General Peter Pace, the Chairman of the Joint Chiefs of Staff thinks that homosexuality is immoral:
"I do not believe that the armed forces of the United States are well served by saying, through our policies, that it's okay to be immoral in any way, not just with regards homosexuality. So from that standpoint, saying that gays should serve openly in the military to me says that we, by policy, would be condoning what I believe is immoral activity. And therefore, as an individual, I would not want that to be our policy, just like I would not want it to be our policy that if we were to find out that so-and-so was sleeping with someone else's wife, that we would just look the other way, which we do not — we prosecute that kind of immoral behavior between members of the armed forces."
And what about people having affairs with each other who are not married? Does the military prosecute those, too? Because that might be what most homosexual relationships would look like if the partners in them are unmarried.
General Pace will not apologize for his comments.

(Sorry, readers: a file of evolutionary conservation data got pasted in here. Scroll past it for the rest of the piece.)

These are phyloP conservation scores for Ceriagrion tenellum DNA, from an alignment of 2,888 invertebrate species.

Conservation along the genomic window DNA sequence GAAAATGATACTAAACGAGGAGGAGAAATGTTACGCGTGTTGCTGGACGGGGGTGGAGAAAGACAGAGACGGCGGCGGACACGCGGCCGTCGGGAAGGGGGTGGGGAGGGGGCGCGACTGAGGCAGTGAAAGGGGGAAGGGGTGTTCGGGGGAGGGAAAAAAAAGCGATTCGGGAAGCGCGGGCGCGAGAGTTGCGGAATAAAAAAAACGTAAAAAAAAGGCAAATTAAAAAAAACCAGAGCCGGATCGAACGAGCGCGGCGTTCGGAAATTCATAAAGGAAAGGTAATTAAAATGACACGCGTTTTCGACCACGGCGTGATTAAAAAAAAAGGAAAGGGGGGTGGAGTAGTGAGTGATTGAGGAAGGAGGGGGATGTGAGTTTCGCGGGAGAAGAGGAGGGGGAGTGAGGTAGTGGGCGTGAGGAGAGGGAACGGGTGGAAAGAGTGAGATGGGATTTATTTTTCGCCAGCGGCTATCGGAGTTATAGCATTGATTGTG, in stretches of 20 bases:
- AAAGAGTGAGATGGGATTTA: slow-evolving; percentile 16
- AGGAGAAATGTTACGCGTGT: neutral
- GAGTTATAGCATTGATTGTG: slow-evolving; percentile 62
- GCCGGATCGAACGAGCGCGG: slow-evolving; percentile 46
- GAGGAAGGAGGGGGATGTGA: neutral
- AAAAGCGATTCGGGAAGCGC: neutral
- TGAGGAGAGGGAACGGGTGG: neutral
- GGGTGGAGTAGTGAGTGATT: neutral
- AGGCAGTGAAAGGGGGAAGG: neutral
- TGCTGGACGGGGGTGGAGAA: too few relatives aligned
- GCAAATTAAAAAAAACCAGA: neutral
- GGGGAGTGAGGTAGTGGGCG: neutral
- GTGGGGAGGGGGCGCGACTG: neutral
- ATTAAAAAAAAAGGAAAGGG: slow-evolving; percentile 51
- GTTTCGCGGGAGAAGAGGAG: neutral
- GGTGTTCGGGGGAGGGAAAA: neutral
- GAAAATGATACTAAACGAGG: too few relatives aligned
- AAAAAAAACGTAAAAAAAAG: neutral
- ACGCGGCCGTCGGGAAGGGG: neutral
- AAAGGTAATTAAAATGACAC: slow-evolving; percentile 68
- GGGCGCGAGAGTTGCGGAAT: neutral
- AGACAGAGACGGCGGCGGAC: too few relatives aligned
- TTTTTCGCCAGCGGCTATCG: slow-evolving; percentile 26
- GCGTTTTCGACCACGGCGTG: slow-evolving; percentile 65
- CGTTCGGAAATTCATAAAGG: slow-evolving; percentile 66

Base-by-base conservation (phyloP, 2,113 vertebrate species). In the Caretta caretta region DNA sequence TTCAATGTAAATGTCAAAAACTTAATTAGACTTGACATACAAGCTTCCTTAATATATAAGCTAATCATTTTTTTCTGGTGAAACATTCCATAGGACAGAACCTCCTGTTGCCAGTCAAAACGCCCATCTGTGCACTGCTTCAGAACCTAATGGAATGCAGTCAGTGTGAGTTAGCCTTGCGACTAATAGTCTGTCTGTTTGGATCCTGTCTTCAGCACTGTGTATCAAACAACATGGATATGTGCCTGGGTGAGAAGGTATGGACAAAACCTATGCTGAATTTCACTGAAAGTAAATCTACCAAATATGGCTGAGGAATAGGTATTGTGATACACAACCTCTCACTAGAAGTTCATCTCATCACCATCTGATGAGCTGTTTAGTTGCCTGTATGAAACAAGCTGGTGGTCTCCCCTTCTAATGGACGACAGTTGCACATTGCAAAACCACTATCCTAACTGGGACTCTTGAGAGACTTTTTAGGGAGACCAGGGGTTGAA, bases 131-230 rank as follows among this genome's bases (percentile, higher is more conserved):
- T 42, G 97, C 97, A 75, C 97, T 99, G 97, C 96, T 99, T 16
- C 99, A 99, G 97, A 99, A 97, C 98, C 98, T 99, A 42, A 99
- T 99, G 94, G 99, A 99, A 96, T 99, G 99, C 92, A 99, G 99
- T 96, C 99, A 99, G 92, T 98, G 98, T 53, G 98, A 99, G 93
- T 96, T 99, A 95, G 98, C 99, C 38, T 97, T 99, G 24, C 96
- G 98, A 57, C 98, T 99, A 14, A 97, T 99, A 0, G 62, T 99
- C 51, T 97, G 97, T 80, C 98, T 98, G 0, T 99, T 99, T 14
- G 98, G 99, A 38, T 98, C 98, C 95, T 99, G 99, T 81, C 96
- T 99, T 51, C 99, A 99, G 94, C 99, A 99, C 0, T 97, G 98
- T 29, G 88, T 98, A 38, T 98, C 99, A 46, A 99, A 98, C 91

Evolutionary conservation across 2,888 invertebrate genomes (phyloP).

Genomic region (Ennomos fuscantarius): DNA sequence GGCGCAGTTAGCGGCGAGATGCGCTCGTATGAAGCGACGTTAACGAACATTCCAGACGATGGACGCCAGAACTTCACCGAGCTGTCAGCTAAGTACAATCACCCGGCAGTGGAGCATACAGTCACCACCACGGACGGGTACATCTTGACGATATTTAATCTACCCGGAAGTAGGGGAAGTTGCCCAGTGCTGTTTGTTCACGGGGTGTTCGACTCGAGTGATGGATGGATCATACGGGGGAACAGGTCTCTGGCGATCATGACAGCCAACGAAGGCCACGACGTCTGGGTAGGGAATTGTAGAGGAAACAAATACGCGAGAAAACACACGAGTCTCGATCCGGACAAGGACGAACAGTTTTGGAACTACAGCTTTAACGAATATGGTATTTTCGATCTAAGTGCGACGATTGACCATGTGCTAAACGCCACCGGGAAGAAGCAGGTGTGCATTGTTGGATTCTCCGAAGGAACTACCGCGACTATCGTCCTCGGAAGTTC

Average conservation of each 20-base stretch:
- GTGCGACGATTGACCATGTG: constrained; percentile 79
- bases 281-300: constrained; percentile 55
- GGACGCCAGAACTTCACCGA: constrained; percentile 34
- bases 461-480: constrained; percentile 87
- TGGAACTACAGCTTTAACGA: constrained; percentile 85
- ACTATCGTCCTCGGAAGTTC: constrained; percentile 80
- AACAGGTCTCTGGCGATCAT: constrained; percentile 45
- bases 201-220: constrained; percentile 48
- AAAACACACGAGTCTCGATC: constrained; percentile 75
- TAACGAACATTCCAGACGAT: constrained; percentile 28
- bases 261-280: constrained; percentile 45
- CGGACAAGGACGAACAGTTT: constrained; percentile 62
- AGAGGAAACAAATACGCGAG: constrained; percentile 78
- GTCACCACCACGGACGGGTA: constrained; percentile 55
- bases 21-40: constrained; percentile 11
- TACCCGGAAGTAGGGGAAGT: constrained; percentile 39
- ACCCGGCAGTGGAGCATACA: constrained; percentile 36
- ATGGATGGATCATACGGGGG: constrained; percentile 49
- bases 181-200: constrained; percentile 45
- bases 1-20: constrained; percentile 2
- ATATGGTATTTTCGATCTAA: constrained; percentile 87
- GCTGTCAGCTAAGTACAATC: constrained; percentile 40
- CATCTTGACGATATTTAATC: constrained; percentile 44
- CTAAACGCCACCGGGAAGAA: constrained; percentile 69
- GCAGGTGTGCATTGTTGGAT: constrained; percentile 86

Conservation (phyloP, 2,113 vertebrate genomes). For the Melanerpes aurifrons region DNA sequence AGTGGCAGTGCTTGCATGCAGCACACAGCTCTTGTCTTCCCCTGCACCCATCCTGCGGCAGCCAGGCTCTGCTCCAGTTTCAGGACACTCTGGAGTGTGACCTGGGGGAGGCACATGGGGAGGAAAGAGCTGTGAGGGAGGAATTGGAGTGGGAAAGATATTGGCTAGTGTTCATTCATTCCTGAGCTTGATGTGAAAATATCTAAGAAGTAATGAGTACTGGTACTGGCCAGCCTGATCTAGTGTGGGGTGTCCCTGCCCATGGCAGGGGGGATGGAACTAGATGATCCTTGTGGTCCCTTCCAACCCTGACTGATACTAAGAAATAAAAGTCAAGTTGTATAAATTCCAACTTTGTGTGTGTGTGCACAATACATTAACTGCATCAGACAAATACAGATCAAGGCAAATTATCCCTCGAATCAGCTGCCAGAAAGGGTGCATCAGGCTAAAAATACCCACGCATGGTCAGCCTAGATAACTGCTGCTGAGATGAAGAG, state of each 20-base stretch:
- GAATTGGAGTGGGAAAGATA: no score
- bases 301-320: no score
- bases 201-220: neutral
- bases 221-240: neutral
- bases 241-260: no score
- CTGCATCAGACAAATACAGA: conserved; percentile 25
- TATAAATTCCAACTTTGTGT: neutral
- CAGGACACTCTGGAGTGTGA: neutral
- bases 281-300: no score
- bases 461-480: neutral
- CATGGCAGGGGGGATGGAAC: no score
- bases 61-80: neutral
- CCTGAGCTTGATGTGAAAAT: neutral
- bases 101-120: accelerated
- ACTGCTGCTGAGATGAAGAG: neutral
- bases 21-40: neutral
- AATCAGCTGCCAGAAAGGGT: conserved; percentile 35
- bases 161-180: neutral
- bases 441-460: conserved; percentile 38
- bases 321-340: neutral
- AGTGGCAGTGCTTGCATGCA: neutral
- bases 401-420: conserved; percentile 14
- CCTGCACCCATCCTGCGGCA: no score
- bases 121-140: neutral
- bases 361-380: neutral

Let's look at one part of his statement in a little bit more detail:
I do not believe that the armed forces of the United States are well served by saying, through our policies, that it's okay to be immoral in any way
What if a war in itself is immoral?
What if a war that in itself might be immoral causes the U.S. military to take psychopaths to Iraq (or makes some people into psychopaths) and what if these psychopaths then rape and murder a fourteen-year old girl and slaughter her whole family?
Is it immoral to force wounded soldiers back to Iraq even if their disabilities make them useless over there? Is it immoral to ignore the crisis in the medical care the returning veterans get until one is caught?
The conservative concept of morality is almost always a narrow one, having to do with sexuality. But even if we limit ourselves to looking at sexual violence in the military I see much greater problems of immorality among heterosexuals.